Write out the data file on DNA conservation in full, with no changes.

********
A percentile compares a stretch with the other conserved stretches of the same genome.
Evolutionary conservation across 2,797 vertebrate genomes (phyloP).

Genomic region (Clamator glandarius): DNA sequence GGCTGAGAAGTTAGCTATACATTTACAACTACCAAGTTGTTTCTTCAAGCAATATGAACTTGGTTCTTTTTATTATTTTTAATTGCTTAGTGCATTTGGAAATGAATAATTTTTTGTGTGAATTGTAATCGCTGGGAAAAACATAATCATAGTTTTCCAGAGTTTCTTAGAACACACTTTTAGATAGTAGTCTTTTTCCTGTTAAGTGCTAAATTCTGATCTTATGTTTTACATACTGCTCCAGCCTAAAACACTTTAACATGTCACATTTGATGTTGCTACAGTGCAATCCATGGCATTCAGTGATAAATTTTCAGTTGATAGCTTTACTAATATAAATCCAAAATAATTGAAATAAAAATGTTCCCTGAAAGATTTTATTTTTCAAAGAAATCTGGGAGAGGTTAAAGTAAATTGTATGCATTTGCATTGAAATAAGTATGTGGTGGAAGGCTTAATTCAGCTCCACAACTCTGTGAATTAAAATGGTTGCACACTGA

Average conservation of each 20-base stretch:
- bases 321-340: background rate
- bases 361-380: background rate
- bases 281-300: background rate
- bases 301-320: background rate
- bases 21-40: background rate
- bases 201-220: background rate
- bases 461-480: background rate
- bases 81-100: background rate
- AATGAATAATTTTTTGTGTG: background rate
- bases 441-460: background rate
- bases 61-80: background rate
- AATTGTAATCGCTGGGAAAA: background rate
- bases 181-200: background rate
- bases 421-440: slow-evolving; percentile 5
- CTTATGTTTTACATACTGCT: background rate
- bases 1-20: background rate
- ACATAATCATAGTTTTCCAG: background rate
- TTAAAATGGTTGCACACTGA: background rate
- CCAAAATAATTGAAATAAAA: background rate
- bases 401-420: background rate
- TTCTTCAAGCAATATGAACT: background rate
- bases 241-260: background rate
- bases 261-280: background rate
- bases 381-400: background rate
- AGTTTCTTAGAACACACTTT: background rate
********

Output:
A percentile compares a stretch with the other conserved stretches of the same genome.
Evolutionary conservation across 2,797 vertebrate genomes (phyloP).

Genomic region (Clamator glandarius): DNA sequence GGCTGAGAAGTTAGCTATACATTTACAACTACCAAGTTGTTTCTTCAAGCAATATGAACTTGGTTCTTTTTATTATTTTTAATTGCTTAGTGCATTTGGAAATGAATAATTTTTTGTGTGAATTGTAATCGCTGGGAAAAACATAATCATAGTTTTCCAGAGTTTCTTAGAACACACTTTTAGATAGTAGTCTTTTTCCTGTTAAGTGCTAAATTCTGATCTTATGTTTTACATACTGCTCCAGCCTAAAACACTTTAACATGTCACATTTGATGTTGCTACAGTGCAATCCATGGCATTCAGTGATAAATTTTCAGTTGATAGCTTTACTAATATAAATCCAAAATAATTGAAATAAAAATGTTCCCTGAAAGATTTTATTTTTCAAAGAAATCTGGGAGAGGTTAAAGTAAATTGTATGCATTTGCATTGAAATAAGTATGTGGTGGAAGGCTTAATTCAGCTCCACAACTCTGTGAATTAAAATGGTTGCACACTGA

Average conservation of each 20-base stretch:
- bases 321-340: background rate
- bases 361-380: background rate
- bases 281-300: background rate
- bases 301-320: background rate
- bases 21-40: background rate
- bases 201-220: background rate
- bases 461-480: background rate
- bases 81-100: background rate
- AATGAATAATTTTTTGTGTG: background rate
- bases 441-460: background rate
- bases 61-80: background rate
- AATTGTAATCGCTGGGAAAA: background rate
- bases 181-200: background rate
- bases 421-440: slow-evolving; percentile 5
- CTTATGTTTTACATACTGCT: background rate
- bases 1-20: background rate
- ACATAATCATAGTTTTCCAG: background rate
- TTAAAATGGTTGCACACTGA: background rate
- CCAAAATAATTGAAATAAAA: background rate
- bases 401-420: background rate
- TTCTTCAAGCAATATGAACT: background rate
- bases 241-260: background rate
- bases 261-280: background rate
- bases 381-400: background rate
- AGTTTCTTAGAACACACTTT: background rate